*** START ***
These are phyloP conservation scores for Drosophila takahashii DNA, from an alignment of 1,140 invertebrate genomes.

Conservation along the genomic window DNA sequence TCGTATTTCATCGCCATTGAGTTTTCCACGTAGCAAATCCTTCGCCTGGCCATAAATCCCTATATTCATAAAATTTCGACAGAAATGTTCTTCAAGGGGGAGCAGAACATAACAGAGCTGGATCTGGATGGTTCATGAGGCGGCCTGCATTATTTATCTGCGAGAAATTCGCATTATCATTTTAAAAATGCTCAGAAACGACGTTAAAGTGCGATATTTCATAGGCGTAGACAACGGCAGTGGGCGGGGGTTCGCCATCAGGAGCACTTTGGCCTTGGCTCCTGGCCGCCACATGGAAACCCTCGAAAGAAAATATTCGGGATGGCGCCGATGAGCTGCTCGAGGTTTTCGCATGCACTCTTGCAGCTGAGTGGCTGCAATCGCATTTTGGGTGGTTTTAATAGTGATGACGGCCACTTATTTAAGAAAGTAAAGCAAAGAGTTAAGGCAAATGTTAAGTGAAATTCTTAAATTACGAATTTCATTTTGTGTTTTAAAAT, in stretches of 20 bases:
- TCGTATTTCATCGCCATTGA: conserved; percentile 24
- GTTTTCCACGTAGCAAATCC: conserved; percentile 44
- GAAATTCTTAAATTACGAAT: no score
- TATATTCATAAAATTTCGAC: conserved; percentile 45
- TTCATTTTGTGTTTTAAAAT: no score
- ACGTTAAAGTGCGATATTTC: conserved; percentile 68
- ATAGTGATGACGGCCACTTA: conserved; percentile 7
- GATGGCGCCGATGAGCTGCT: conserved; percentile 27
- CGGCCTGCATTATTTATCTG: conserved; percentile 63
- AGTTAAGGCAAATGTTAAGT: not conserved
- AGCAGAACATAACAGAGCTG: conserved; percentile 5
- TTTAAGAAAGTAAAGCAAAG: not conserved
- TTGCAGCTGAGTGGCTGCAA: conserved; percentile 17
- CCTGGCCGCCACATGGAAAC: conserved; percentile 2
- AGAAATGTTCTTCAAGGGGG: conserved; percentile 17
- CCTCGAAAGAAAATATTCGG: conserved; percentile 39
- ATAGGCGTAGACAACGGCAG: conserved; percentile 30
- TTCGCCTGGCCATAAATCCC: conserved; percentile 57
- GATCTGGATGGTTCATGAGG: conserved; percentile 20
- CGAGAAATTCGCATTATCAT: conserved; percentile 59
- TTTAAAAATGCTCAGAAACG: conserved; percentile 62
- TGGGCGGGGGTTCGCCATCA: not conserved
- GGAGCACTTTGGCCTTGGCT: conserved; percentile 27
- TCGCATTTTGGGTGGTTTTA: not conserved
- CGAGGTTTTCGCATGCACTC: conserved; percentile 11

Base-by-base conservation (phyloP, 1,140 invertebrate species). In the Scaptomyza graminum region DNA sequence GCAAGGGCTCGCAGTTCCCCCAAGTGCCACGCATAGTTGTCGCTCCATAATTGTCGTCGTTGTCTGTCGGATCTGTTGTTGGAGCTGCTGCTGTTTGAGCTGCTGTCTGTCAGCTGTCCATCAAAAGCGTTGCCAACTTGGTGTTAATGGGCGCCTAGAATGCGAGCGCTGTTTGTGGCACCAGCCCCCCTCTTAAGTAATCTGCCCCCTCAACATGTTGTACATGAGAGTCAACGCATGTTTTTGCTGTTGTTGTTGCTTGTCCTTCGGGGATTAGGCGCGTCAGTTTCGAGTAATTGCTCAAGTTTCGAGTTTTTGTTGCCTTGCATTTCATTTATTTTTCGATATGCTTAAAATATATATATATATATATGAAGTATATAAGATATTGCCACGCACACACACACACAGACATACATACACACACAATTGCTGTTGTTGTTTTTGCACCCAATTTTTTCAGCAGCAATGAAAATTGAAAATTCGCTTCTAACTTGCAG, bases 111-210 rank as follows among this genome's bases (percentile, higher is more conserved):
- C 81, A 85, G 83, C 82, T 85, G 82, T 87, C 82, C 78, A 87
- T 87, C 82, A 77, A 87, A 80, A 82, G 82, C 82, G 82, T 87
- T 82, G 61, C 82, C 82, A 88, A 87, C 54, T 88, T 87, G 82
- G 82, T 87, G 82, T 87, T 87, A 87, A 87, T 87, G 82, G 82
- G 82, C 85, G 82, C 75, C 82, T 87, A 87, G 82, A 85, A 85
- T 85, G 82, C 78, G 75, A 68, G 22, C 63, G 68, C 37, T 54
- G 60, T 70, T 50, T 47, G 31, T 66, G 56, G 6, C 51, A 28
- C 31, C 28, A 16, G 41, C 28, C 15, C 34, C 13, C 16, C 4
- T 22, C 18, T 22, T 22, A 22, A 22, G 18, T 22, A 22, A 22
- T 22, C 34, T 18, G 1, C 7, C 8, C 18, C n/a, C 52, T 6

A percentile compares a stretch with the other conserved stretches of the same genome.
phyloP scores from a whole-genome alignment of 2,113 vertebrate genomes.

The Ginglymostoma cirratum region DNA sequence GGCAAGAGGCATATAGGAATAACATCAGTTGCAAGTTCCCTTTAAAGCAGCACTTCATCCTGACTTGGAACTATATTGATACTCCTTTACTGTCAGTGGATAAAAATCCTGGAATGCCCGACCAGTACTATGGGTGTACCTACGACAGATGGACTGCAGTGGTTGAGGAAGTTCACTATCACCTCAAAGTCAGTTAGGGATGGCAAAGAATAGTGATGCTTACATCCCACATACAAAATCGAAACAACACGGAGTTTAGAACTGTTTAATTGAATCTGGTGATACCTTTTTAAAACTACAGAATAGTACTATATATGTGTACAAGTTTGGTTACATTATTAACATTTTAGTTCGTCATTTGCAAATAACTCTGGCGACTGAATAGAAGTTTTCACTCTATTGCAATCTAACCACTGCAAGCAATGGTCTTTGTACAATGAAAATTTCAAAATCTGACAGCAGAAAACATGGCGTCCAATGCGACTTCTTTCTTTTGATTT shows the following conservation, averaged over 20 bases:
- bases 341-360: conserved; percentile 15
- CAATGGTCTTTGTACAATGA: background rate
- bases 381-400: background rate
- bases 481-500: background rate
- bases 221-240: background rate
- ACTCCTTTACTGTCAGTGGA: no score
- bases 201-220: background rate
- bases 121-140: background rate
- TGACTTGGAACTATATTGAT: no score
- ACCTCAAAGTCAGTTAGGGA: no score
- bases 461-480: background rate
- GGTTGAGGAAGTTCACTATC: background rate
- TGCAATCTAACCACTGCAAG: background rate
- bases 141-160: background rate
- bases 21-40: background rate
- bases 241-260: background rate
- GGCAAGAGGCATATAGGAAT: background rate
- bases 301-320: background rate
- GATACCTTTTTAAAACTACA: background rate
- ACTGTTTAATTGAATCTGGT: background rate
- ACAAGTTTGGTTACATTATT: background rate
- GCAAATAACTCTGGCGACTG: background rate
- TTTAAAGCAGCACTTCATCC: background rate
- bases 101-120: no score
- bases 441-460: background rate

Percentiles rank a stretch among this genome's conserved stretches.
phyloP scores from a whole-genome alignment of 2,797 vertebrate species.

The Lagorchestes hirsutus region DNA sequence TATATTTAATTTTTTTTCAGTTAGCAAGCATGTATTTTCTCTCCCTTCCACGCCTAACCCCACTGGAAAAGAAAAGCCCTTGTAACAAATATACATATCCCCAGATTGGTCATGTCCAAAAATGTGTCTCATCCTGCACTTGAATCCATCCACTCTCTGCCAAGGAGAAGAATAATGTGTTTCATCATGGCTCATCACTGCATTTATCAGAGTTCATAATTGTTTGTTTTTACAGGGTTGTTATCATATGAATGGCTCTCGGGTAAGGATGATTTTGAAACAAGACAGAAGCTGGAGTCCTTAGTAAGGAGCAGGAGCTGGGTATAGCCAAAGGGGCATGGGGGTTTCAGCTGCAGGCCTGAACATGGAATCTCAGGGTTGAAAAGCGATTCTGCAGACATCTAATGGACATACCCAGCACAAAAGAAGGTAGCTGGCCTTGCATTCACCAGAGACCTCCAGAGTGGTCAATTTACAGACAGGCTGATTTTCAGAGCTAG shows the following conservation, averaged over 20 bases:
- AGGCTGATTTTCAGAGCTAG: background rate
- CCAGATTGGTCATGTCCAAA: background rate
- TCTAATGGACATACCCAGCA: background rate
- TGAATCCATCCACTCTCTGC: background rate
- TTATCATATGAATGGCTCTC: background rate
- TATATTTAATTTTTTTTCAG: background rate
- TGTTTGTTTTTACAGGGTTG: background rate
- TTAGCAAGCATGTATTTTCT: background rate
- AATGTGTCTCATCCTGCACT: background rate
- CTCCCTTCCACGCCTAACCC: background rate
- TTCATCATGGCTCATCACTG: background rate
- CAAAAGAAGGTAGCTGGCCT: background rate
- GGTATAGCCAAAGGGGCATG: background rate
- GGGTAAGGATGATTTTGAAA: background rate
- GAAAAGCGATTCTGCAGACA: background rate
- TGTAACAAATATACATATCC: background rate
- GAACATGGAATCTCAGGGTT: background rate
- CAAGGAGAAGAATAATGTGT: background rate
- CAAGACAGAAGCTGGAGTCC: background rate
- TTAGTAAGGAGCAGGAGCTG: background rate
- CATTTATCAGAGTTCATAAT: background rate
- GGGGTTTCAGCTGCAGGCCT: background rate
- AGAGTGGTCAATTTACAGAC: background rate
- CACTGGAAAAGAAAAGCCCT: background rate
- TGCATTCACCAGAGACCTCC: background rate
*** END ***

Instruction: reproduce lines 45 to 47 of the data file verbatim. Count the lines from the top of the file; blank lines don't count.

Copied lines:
- bases 481-500: background rate
- bases 221-240: background rate
- ACTCCTTTACTGTCAGTGGA: no score